I'm a big fan of the Internet. Each day I boot the computer and wait an excruciating 45 seconds for Windows to load, then settle into my sequential routine of MSN, email, then perusal of my favourite websites. The little ritual can last anywhere between 5 minutes and several hours, and is often repeated more than once a day.
I might feel embarrassed about my Internet 'addiction' if so many other people weren't doing the same thing. The majority of my friends and peers, people who enjoy the kind of enriched and meaningful lives I comfort myself by assuming I lead, are chatting and surfing on a constant basis. See mom, all the cool kids are doing it- and if they jumped off a bridge, I'd be inclined to follow them.
Due to societies' increasingly warm embrace of the World Wide Web over the past decade or so, a lot of activities that used to exist on the online 'fringe' are now gaining widespread acceptance. I'm a fan of online banking, eshopping and eBay, which were all things I would have been very hesitant to try a couple of years ago. I've had nothing but good experiences with all three thus far, although my inevitable forthcoming misadventure with credit card fraud or identity theft will probably temper that enthusiasm somewhat.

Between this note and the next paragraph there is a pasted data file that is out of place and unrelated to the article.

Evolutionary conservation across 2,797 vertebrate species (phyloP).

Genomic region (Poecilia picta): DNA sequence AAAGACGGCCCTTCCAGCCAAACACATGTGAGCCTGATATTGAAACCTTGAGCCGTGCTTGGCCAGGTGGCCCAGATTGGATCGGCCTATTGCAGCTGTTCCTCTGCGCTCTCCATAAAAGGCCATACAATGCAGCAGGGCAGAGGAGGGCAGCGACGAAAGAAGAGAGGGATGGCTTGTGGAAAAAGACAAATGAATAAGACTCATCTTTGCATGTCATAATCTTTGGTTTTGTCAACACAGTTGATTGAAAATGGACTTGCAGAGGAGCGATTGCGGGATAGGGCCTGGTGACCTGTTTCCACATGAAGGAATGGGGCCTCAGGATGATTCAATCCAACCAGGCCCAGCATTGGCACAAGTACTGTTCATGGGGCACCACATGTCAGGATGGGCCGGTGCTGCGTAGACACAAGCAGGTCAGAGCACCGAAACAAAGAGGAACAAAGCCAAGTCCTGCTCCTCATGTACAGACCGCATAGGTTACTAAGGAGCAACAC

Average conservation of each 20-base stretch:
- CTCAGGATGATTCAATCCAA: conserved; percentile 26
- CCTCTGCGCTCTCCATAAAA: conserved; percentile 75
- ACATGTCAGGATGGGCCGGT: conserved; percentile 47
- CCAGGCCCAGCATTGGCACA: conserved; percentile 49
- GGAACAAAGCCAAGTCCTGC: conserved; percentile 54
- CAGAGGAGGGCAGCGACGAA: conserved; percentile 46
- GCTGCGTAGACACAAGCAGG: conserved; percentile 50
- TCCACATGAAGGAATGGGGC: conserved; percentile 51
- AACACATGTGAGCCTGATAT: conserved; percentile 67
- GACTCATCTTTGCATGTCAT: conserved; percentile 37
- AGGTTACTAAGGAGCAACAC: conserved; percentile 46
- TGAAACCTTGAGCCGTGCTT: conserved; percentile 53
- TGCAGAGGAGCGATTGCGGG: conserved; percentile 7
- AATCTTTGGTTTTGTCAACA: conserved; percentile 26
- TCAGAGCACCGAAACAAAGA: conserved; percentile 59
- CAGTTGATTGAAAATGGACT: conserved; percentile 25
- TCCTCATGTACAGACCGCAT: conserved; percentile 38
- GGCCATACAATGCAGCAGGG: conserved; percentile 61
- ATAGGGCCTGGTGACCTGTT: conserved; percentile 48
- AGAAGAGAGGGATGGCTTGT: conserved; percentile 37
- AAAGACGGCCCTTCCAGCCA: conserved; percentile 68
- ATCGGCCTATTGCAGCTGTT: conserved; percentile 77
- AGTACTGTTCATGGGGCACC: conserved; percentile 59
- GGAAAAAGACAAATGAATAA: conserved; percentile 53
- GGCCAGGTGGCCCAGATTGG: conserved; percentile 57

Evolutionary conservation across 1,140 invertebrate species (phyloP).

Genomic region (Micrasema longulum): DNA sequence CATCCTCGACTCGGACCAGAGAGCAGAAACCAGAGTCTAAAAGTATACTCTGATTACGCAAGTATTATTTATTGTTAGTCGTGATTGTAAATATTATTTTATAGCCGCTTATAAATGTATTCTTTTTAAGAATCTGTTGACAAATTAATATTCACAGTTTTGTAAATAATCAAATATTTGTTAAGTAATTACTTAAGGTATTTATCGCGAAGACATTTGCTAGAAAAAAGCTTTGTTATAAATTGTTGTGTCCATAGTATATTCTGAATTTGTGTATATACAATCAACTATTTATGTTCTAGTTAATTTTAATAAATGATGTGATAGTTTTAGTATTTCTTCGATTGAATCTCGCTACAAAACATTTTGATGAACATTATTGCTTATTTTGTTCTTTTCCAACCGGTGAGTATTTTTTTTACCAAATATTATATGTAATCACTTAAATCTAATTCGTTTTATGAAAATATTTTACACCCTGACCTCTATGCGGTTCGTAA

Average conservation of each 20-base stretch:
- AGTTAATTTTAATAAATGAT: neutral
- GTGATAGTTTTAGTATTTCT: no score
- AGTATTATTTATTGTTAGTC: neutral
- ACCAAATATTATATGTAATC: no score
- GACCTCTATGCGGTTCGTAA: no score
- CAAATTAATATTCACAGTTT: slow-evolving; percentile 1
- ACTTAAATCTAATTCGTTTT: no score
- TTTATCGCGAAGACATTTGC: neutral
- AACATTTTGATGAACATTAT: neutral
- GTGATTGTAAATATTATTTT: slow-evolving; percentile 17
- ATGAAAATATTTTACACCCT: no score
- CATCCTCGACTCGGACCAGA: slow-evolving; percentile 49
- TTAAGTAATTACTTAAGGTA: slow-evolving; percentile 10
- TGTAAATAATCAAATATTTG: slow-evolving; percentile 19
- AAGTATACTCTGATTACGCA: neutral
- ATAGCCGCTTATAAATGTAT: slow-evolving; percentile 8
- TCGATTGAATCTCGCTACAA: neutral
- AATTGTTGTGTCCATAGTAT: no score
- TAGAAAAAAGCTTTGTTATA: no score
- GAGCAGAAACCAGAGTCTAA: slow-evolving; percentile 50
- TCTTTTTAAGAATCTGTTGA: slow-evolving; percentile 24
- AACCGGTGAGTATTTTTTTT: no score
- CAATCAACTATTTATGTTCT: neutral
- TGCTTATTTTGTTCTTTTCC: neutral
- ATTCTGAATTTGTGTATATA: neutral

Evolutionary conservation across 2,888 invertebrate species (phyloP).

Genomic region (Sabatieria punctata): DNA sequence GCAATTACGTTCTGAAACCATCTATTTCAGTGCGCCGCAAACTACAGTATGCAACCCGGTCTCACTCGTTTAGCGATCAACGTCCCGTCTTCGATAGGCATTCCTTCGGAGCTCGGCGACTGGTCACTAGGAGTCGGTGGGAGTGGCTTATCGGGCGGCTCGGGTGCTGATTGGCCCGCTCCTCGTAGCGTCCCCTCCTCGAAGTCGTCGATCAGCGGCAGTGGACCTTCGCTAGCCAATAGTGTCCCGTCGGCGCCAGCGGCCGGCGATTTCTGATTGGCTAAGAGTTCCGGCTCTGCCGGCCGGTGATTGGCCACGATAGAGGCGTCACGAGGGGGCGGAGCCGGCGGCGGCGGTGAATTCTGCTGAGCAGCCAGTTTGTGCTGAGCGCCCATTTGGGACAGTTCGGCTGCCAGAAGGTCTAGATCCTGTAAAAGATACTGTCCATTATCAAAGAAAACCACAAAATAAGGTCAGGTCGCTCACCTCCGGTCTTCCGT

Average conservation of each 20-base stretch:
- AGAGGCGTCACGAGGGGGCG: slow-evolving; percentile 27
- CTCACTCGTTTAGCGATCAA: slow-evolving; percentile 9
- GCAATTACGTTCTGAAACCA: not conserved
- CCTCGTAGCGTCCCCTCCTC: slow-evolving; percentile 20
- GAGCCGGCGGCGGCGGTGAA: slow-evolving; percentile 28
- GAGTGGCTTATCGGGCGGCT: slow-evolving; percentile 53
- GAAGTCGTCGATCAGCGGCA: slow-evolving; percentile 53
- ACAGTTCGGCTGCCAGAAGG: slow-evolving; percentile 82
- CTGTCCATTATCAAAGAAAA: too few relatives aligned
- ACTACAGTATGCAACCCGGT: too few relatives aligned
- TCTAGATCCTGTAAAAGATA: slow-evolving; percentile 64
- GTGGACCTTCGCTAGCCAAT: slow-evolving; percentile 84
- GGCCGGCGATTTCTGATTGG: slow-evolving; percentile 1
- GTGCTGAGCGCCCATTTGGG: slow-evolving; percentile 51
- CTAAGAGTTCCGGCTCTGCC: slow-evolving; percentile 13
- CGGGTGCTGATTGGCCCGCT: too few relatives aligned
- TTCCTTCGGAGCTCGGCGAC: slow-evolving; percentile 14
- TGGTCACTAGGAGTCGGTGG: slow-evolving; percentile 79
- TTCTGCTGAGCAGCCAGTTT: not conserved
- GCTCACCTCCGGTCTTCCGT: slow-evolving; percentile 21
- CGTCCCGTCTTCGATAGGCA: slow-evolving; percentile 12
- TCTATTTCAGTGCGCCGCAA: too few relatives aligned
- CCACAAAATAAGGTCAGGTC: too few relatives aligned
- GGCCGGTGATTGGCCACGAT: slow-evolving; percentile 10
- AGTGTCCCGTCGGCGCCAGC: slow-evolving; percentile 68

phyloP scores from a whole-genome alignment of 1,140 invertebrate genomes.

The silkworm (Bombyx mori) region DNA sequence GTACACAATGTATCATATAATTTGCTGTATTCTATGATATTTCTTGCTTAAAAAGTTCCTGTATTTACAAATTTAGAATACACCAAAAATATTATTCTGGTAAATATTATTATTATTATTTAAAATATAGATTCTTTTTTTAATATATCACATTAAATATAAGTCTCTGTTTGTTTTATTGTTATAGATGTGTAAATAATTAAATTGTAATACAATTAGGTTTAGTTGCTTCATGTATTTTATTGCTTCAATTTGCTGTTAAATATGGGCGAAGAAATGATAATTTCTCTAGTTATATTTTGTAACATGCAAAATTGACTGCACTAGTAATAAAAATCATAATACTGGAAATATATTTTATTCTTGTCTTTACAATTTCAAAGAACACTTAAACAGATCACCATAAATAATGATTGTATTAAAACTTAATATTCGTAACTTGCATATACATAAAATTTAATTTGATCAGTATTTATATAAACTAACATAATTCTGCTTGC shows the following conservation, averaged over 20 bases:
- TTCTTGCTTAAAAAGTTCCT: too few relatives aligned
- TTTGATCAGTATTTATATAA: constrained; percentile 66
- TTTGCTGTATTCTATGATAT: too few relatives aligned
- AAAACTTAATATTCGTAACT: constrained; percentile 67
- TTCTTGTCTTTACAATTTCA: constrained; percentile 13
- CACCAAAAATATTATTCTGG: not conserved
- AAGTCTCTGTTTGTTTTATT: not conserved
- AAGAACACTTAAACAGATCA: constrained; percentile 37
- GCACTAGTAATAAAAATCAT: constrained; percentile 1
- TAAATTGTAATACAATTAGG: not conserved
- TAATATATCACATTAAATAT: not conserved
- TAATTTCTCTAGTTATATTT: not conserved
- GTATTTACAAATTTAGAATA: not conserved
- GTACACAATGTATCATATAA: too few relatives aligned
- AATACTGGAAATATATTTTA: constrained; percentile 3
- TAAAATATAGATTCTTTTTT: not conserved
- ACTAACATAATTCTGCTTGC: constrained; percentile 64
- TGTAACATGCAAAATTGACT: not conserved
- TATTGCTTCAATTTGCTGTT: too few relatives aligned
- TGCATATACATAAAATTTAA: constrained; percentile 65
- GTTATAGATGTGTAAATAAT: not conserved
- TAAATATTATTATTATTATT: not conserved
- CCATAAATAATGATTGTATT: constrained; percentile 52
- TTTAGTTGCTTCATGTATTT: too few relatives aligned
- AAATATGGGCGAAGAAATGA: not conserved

After using the net to buy and sell the likes of DVDs and used Playstation 2s, the next logical step was to sell myself in the form of online dating. A few months ago, on the eve of an important exam I didn't feel like studying for, I read an article in MacLean's that toted the benefits of dating sites, and went to great pains to explain that 'all the cool kids were doing it'. I checked out one of the sites mentioned in the article, and the people listed did seem surprisingly normal.
With all my prior online experiences, signing up at an Internet dating site shouldn't have been strange, and it wasn't. It was very strange. I wrote a nondescript profile that vaguely defended my choice to sign up, and uploaded a picture of myself giving the thumbs up to a dissected lab cat. It was a perfect example of hedging your bets if ever I saw one. I was more than a little embarrassed, and loathed the idea that someone I knew might find out. After debating whether to delete the profile and forget the whole thing, I eventually decided to check the site out and see what (if anything) would happen.
Although I had signed up for pretty innocent reasons, and my expectations (being practically non-existent) were healthy, I still avoided telling people what I'd done. Part of me couldn't shake the preconceived notions I'd always held about Internet dating being a last resort for weirdoes and losers who couldn't get a date using more socially accepted methods. While that sounds shallow and harsh to me now, at the time I couldn't help it. Initially I told very few people that I'd signed up or that I was talking to people casually I'd met online.